Muriate–of–potash (MOP) prices16 have lost some momentum, having been on a slow–but–steady rally since mid–calendar year 2016. Brazilian gMOP17 prices slipped to $325–335/t CFR in July 2019, –$20 versus recent highs, but are still up 2 per cent YoY. Annual CFR contract prices for China and India still stand at $290/t. In July 2019, the midpoint free–on–board standard grade Vancouver benchmark was up by around 14 per cent YoY to $266/t and Canada’s Nutrien has reported eleven consecutive quarters of rising realised prices.
Global shipments in calendar 2018 were roughly flat. This is a creditable performance given the 10 per cent jump in sales the previous year. In calendar 2019 demand is facing some headwinds. These include a very wet spring in the United States, late onset of the monsoon in India and weak palm oil prices hitting farm incomes in south–east Asia. However, China and Brazil have bought heavily in the first half of the calendar year and Canadian exports (Jan–May) are 5 percent ahead of the previous year at 9.2 Mt. Exports from Belarus (Jan–May) are up around 4 per cent YoY at 4.8 Mt and exports from Russia are also slightly up.18 However, exports from Chile have almost disappeared – less than 100kt in Jan–Apr, compared to a record of 450 kt in the corresponding period in 2016 – as MOP production is being sacrificed in favour of lithium.
Brazilian import volumes (Jan–May) jumped 28 per cent YoY to 3.5 Mt, a new record for the first five months of a calendar year. Indonesia, the largest market in south–east Asia, saw imports (Jan–May) rise 16 per cent YoY, despite weak palm oil prices. Imports into China (Jan–May) are up 18 per cent YoY but India (Jan–Apr) declined by around 11 per cent YoY.19 The Indian result is in line with our directional expectations, with affordability notably strained by the combination of last year’s MOP contract price increase and a weaker rupee.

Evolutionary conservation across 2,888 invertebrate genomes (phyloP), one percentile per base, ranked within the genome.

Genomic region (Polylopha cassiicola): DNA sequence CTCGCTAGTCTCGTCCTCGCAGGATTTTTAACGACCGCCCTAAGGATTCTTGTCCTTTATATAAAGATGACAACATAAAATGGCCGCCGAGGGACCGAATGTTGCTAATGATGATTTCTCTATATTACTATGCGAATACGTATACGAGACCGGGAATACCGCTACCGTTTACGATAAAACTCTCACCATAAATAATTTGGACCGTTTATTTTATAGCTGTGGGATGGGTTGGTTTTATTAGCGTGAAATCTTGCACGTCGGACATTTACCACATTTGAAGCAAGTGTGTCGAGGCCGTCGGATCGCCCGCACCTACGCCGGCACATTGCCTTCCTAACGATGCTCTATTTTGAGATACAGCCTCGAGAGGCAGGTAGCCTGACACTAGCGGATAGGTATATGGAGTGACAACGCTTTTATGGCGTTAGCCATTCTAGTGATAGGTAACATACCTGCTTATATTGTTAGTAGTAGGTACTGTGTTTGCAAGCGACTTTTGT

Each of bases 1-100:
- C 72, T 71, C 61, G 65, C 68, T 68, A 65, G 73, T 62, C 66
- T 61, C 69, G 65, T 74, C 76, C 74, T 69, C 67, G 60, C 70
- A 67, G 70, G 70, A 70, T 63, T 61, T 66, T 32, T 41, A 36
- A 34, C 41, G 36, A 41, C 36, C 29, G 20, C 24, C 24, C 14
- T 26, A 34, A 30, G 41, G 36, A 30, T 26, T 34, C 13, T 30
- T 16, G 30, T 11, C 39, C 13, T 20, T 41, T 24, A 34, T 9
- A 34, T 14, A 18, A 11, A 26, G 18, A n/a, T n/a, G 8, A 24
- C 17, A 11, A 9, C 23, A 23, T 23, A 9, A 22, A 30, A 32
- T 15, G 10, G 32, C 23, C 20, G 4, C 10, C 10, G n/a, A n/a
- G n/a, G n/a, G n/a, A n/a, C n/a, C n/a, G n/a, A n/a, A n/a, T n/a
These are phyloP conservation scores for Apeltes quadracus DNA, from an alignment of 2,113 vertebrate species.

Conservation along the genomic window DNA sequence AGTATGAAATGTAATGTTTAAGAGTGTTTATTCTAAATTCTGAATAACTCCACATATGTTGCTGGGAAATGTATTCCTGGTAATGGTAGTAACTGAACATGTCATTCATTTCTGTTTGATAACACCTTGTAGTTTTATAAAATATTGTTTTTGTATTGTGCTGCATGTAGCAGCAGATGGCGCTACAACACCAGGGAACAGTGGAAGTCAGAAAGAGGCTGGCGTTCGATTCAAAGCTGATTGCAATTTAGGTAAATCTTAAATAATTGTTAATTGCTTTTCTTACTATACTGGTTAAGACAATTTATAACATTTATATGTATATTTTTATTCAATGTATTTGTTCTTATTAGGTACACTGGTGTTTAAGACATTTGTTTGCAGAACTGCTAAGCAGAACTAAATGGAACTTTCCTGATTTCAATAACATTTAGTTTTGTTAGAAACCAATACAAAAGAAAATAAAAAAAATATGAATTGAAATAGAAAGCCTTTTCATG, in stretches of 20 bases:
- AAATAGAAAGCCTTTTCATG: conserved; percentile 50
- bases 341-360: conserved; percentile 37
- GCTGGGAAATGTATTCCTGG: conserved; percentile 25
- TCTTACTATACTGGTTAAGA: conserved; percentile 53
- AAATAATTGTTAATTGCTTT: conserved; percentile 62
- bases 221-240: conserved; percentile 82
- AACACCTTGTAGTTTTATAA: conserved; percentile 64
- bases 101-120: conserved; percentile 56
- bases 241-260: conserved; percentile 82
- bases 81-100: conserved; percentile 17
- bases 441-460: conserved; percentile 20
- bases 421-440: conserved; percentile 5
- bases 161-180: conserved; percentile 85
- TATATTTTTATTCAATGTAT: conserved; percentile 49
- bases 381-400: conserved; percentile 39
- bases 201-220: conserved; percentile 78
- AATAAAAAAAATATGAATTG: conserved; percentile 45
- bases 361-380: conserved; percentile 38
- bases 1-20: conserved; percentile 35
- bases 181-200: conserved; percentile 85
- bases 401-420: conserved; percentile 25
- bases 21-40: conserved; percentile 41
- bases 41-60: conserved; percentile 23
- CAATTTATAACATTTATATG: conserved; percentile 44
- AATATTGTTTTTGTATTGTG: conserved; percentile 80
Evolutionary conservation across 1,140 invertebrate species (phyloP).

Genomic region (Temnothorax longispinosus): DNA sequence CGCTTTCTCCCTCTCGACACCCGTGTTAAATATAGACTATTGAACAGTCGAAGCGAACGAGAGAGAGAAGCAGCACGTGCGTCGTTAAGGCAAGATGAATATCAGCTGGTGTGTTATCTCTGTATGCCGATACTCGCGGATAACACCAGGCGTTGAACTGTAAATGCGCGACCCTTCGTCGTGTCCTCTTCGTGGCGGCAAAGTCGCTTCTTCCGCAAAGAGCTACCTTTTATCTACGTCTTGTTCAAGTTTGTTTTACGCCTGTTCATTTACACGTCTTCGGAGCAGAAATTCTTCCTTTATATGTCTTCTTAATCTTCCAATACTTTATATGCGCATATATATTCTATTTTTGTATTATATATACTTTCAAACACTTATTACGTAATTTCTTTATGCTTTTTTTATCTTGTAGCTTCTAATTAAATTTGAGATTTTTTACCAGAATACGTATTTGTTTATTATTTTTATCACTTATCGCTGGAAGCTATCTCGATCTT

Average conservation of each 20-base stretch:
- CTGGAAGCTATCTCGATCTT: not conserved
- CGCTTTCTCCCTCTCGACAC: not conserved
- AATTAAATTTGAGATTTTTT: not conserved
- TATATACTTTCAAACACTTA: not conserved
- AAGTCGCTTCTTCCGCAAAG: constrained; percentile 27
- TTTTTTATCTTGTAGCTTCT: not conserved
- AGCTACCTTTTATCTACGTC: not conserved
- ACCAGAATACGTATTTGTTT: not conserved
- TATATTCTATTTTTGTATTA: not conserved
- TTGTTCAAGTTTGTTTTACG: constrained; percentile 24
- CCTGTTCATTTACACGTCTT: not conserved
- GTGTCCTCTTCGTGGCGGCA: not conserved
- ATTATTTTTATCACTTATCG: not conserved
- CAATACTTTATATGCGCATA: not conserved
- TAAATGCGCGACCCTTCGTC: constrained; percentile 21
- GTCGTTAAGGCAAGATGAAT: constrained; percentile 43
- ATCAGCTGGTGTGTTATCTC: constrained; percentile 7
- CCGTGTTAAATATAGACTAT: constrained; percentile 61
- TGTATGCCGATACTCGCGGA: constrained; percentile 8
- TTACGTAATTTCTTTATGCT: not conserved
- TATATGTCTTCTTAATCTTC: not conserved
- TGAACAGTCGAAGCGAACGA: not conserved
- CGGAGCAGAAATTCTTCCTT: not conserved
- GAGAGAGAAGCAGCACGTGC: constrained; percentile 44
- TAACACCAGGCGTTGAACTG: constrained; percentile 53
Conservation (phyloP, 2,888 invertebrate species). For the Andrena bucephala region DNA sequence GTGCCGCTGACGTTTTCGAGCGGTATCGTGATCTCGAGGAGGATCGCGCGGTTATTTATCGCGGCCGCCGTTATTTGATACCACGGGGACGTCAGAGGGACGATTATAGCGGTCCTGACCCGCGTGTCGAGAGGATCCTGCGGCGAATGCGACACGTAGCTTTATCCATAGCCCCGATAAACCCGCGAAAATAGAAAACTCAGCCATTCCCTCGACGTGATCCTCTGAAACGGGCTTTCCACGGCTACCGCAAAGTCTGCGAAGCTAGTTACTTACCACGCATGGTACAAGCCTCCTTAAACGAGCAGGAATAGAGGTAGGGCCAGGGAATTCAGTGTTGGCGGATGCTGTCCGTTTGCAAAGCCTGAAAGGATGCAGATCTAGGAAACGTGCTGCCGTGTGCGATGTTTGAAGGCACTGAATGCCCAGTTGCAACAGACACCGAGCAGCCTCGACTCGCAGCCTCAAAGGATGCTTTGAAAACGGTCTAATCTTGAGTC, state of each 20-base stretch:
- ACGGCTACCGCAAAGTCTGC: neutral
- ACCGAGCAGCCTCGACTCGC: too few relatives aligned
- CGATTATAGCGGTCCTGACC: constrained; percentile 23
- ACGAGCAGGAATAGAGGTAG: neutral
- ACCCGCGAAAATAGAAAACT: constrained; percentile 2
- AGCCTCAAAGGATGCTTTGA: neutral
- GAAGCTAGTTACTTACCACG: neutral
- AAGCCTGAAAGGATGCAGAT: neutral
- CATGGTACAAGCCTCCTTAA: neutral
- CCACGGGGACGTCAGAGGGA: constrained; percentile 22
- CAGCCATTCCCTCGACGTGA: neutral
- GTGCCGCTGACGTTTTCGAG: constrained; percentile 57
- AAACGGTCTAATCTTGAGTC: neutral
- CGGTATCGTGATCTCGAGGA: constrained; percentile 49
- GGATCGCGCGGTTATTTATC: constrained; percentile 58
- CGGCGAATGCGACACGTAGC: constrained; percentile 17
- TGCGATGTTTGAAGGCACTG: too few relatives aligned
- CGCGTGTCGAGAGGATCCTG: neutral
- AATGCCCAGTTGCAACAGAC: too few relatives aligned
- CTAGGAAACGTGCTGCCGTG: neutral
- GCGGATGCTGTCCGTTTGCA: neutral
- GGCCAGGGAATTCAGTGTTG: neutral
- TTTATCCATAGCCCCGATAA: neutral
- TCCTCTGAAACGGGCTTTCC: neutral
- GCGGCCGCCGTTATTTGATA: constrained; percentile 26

Sustained strong demand, allied to idle capacity within Canpotex, has enabled price gains over the past two years despite the ongoing introduction of substantial capacity additions in Canada, Russia and elsewhere. There are two greenfield mines under construction in Belarus, one due to be commissioned at the end of calendar 2019, the second planned for calendar 2021. However, EuroChem has pushed back commercial production at its Volgakaliy project to 2020, and Uralkali is slowing down construction of two replacement mines until the mid–2020s. Meanwhile, Russian fertiliser manufacturer Acron has announced debt financing to complete its Talitsky project, nearby Uralkali’s operations.